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Florida Divorce Mediation, Counseling and Parenting Classes
Florida Divorce Mediation:
When there are minor children, or when one of the spouses denies that the marriage is irretrievably broken, the court may delay the action for up to three months. The court may order the spouses to seek counseling, or attempt reconciliation, or attend mediation sessions. [Florida Statutes Annotated; Chapters 61.052 and 61.183].
During mediation, a Florida Supreme Court certified mediator conducts the mediation according to rules and statutes requiring mediators to remain neutral and unbiased. Mediators do not force an agreement; they work for the mutual good of the parties. Mediation opens lines of communication and allows parties to explore all settlement options. Everything in the mediation is confidential and (except as provided by law) may not be repeated to anyone other than the other spouse and/or the party’s attorney. This gives parties more control over the outcome of their case, normally allows the case to be resolved sooner, and can save on the overall expense involved in the case.
The cost of mediation is set by Florida Statutes, which provides a reduced rate for parties with a combined annual income under $100,000. The current rate is $120.00 per party, per session for parties whose combined income ranges between $50,000 and $100,000 and $60.00 per party, per session for parties whose combined income is less than $50,000. The parties file a financial affidavit with the clerk of the court so that the fees can be established. All fees must be paid to the Clerk of Court in the county of filing, prior to the mediation. If the combined income of the parties is $100,000 or more, the parties select a private mediator and pay an agreed upon fee directly to the mediator.
During mediation parties work toward agreement of issues including the division of assets and liabilities, alimony, pensions, and a parenting plan. If the parties reach agreement on all issues and file a marital settlement agreement prior to attending mediation, they may request a waiver of mediation and refund of fees through the clerk of court. If the court orders a party to attend mediation, he or she receives an Order of Referral to Family Court Mediation in the mail. The court order lists family mediators under court contract who are trained in family mediation and certified by the Florida Supreme Court. The parties select a mediator from that list, and they contact him or her to schedule mediation.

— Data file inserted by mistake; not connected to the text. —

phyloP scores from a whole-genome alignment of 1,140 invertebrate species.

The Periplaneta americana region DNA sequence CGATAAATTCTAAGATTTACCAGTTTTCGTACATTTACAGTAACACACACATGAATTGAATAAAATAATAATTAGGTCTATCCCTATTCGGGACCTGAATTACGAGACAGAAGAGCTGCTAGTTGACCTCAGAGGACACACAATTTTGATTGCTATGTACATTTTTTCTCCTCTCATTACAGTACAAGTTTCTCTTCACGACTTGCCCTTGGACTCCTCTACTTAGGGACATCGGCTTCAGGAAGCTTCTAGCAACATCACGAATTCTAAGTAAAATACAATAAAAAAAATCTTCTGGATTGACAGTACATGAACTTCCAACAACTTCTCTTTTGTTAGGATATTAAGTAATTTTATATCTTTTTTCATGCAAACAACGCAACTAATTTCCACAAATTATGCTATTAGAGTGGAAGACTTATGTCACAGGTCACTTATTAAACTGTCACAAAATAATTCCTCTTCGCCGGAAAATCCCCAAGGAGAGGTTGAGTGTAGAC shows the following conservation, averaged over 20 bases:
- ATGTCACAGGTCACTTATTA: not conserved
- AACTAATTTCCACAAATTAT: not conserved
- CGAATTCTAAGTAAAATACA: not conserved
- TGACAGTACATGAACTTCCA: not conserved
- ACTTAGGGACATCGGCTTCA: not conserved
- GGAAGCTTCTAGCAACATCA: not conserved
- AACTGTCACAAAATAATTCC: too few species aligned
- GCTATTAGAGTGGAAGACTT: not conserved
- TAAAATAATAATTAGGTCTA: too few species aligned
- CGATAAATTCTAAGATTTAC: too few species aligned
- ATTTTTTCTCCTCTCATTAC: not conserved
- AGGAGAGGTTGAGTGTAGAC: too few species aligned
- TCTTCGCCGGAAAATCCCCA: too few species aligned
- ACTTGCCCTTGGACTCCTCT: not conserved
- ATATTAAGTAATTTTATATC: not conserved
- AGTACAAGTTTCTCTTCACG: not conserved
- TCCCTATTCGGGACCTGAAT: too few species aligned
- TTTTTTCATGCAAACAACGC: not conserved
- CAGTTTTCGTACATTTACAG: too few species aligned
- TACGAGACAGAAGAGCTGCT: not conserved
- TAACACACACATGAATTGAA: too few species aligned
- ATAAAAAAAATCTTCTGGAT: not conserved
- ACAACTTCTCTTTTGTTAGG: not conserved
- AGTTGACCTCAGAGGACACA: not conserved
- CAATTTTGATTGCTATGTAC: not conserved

Florida Marriage Counseling:
During a three-month court ordered delay, when ordered by the court, the parties must seek counseling.
Florida Parenting Class:
All the parties in dissolution of marriage involving minor children or a paternity action allocating parental responsibilities must complete the Parent Education and Family Stabilization Class before the court enters a decree.
The course, which is offered in-person at locations around the state and on-line, is a minimum of four hours and is designed to educate, train, and assist divorcing parents about the impact of divorce on parents and children, as described in Florida Statues, 61.21.
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